This is all I'm digging up at the moment. I'll see what else I can find.
If this is a totally different SJJ, then, hell you got me :PMore human than human is our motto.
4/07/2005 11:57am, #3
- Join Date
- Jul 2002
- Rhineland Pfalz, Der Vaderland
Euro Sport JJ is pretty much the rave here as well. Many of the Polezei (German Police) train and compete in it. However when I was in western Germany they were kind of upset by a sexy black american ringer that came in and cleaned house!:D
We call it MMA Lite now and its pple get their feet wet before going full MMA.______
Xiao Ao Jiang Hu Zhi Dong Fang Bu Bai (Laughing Proud Warrior Invincible Asia) Dark Emperor of Baji!!!
Didn't anyone ever tell him a fat man could never be a ninja
You can't practice Judo just to win a Judo Match! You practice so that no matter what happens, you can win using Judo!The key to fighting two men at once is to be much tougher than both of them.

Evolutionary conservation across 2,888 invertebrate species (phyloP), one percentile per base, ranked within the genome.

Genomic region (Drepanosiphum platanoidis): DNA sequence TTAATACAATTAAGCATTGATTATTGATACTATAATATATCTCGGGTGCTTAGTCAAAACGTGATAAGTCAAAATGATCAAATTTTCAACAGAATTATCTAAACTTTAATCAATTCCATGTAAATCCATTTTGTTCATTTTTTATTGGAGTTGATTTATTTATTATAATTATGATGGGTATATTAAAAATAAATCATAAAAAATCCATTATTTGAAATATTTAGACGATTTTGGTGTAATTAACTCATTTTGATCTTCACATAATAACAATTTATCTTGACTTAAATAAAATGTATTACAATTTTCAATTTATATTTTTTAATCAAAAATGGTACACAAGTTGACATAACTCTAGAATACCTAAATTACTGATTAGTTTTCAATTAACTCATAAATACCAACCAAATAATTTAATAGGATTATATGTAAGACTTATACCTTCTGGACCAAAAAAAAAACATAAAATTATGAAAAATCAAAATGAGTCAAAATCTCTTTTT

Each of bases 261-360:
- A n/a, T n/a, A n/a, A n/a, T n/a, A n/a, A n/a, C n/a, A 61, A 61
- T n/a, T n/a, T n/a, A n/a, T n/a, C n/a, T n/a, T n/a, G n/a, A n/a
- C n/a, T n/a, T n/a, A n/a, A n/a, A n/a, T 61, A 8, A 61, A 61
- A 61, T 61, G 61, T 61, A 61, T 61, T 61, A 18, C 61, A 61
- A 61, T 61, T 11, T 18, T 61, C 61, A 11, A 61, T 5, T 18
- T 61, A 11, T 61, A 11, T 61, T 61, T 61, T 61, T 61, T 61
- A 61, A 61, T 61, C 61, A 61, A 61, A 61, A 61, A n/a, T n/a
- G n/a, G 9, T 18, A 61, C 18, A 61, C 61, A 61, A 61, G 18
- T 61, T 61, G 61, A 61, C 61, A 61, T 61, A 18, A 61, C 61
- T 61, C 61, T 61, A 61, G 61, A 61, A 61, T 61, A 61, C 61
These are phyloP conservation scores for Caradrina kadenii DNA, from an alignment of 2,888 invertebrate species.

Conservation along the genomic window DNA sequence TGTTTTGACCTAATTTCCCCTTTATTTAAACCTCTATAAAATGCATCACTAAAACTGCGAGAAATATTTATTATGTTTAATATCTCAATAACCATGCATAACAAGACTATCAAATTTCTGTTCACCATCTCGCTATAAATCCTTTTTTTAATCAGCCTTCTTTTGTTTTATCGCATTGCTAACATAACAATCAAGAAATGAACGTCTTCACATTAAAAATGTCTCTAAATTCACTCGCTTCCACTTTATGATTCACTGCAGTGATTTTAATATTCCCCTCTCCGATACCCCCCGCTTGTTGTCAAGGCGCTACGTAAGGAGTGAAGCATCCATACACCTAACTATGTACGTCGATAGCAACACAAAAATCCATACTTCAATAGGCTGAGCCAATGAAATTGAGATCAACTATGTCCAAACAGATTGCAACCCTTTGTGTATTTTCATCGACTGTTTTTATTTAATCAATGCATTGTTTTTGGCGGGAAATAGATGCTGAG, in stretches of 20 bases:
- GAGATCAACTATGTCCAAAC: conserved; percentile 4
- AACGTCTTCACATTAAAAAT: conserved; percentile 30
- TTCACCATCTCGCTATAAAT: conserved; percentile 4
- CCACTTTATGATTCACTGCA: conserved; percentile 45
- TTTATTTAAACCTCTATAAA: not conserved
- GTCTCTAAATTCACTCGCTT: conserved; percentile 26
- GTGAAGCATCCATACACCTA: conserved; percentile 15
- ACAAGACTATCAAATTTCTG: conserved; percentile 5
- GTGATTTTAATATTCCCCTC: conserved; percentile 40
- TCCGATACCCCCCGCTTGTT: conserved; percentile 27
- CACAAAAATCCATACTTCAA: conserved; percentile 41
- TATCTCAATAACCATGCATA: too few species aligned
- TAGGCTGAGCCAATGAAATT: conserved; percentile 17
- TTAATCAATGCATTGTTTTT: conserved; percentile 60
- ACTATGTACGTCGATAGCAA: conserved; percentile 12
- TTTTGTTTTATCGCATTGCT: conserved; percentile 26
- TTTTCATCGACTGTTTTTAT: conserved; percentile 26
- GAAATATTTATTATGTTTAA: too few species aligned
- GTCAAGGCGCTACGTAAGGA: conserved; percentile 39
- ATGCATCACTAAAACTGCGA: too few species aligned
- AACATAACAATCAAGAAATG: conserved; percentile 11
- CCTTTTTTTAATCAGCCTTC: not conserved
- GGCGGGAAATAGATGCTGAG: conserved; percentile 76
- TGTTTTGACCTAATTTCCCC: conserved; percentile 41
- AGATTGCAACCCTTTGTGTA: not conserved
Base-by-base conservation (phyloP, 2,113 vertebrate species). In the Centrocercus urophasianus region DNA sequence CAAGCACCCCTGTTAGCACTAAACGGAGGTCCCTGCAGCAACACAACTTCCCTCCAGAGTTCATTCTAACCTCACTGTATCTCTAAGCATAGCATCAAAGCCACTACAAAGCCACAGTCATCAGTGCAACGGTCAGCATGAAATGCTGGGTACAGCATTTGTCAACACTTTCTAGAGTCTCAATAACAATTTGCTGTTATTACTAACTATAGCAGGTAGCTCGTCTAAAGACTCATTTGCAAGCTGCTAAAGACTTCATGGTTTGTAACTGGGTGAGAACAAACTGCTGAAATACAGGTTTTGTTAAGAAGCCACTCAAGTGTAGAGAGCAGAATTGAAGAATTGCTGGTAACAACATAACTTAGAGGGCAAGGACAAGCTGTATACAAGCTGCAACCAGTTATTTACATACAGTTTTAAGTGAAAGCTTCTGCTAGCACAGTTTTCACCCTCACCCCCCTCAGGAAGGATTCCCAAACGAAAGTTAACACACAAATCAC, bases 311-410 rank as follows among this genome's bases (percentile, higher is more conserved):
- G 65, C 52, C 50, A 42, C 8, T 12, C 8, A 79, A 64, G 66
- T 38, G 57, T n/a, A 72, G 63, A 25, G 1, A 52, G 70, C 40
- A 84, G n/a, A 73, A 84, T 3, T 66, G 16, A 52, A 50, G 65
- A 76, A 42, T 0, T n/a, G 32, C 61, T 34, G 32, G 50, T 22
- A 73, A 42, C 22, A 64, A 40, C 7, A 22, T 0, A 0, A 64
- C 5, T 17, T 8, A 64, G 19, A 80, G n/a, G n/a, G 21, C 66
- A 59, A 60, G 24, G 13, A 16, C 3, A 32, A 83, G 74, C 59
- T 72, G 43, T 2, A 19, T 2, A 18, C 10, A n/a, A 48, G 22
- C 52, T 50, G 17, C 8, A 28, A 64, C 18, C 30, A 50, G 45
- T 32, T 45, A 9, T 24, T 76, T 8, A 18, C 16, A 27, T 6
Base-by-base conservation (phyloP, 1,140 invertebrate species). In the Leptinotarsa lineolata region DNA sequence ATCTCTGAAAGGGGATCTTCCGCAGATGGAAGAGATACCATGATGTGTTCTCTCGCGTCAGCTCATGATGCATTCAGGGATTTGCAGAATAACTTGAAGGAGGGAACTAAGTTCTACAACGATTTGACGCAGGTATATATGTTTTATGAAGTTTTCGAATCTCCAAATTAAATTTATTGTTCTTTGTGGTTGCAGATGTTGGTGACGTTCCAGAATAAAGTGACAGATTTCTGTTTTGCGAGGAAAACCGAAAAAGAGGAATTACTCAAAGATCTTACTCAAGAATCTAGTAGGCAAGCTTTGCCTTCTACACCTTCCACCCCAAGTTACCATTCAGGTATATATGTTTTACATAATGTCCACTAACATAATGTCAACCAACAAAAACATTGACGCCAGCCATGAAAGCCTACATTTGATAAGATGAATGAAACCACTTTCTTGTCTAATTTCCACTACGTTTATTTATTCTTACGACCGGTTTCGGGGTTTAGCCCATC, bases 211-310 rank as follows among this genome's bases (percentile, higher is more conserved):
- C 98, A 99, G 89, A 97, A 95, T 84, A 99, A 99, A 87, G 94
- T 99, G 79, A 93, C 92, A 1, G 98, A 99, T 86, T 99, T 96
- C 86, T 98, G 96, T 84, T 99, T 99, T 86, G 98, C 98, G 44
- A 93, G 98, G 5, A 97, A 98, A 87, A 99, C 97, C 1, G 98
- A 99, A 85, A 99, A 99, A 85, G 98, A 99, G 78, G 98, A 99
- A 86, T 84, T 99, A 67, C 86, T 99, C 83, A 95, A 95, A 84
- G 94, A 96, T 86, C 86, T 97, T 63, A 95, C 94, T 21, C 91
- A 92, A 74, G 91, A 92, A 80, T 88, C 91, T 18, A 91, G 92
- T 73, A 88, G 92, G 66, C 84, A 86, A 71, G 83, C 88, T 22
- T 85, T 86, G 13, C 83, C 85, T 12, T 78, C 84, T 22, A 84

4/07/2005 12:10pm, #4
When I hear "sport jiujitsu", I think of gi-grappling with no strikes. The rules you posted seem much more liberal. I guess it's a euro-thing. But what do I know, I'm a newbie. I had the choice between a sport jiujitsu oriented GJJ school and a no-gi MMA oriented school and I chose the latter.
4/07/2005 12:28pm, #5
I actually like the concept of Sport Ju Jitsu better than MMA. I wish I could find comps like that in the NY area. I'd like it even better if it were continuous over point.
4/07/2005 2:26pm, #6
dont quote me on it but from my understanding the action is continous for the most part
4/07/2005 2:43pm, #7
- Join Date
- Aug 2004
- Stockholm, Sweden